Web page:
The fact that Koreans count age differently than the rest of us is one of those bizarre concepts that make Westerners frown. I mean, how can you be 32 if you were born 30 years ago?
Well who said they had to use the boring and predictable system the rest of the world uses? No one! So they didn’t…
Age reckoning among East Asian cultures works like this: First, the time between conception and birth is counted. That means you’re ‘zero’ upon conception and ‘one’ upon birth. Not a bad idea! So Korean bambinos are officially one years old when they get born.
Secondly, all Koreans get older, not on their actual birthdays, but on New Year. So the whole country gets one year older on the 1st of January of the New Year. One big birthday party. By this time you’re probably going ‘whaaaaaaat?!’.
This doesn’t mean they don’t celebrate on the day of their birth anniversary. Parties, especially for younger kids are common on their birthdays, but they don’t add another year to their age until the 1st of January.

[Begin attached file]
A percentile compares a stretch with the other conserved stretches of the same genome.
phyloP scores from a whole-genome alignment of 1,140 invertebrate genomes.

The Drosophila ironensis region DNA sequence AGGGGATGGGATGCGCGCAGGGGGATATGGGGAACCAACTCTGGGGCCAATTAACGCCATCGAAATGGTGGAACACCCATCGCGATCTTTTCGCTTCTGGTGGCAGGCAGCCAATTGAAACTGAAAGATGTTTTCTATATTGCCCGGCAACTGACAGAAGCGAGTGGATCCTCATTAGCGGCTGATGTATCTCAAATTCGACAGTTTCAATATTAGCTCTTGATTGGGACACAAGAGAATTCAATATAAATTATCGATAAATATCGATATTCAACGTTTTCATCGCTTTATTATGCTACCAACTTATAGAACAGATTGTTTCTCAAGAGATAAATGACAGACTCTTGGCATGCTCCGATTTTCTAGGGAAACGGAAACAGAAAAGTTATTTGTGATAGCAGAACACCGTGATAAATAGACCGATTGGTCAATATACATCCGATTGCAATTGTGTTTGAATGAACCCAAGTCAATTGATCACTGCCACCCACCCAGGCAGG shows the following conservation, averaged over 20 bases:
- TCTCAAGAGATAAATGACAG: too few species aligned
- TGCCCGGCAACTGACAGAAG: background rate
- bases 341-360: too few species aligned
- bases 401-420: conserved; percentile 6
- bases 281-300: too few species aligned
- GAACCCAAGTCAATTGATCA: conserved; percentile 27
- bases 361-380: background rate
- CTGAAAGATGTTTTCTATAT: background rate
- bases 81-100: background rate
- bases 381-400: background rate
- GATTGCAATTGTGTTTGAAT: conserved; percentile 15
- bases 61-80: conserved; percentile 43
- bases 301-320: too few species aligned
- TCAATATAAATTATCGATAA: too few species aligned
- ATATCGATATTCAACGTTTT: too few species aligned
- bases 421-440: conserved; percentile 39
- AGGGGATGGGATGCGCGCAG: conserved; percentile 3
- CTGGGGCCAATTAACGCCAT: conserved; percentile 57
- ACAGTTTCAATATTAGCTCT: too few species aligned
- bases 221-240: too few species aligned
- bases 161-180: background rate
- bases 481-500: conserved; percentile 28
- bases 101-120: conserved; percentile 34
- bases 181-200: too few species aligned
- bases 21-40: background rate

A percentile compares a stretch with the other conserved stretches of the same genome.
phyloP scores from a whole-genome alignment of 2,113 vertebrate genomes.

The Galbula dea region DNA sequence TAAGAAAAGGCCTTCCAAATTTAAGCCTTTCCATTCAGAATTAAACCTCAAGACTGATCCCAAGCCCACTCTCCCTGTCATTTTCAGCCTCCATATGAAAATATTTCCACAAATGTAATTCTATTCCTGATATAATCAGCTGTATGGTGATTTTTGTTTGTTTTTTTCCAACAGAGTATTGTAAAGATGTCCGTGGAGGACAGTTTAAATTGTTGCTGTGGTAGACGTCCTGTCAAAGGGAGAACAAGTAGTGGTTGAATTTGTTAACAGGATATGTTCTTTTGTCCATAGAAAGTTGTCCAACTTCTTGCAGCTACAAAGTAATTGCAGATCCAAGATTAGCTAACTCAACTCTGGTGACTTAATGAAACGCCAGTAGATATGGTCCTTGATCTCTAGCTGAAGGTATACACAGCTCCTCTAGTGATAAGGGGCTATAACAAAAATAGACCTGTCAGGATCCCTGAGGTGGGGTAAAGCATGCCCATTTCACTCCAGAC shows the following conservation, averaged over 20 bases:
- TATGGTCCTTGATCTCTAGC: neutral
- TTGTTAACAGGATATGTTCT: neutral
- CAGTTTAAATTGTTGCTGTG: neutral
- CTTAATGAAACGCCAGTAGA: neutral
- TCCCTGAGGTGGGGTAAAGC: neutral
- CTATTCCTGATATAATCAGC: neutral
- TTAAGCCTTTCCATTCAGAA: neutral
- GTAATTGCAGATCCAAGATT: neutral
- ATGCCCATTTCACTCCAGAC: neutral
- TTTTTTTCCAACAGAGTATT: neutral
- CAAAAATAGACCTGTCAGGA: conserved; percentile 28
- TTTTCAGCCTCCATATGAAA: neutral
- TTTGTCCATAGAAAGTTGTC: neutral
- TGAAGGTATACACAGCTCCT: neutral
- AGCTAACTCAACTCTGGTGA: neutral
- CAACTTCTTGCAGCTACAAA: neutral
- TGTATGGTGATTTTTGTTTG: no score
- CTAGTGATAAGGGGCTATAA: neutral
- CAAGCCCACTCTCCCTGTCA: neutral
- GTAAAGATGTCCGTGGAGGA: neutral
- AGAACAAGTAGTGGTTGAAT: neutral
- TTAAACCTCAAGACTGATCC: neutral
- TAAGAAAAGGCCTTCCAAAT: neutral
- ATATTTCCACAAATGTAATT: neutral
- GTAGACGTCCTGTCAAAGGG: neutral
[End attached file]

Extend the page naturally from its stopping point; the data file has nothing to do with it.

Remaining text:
Some Koreans still count their age according to the Lunar calendar. So they won’t use the 1st of January as the day when they get older, but the first day of the lunar new year (which is usually in early February).
Today this system is commonly used in certain regions in China, by the elderly in Japan, but almost universally by Koreans, both young and old.
Now you understand why someone’s Korean age will always be one or two years older than their International age. Take for example a baby born in September. Upon birth he’s already one year old, and four months later as January rolls by, he turns two! But in Western reckoning he’s still only a few months old. And there you have the difference.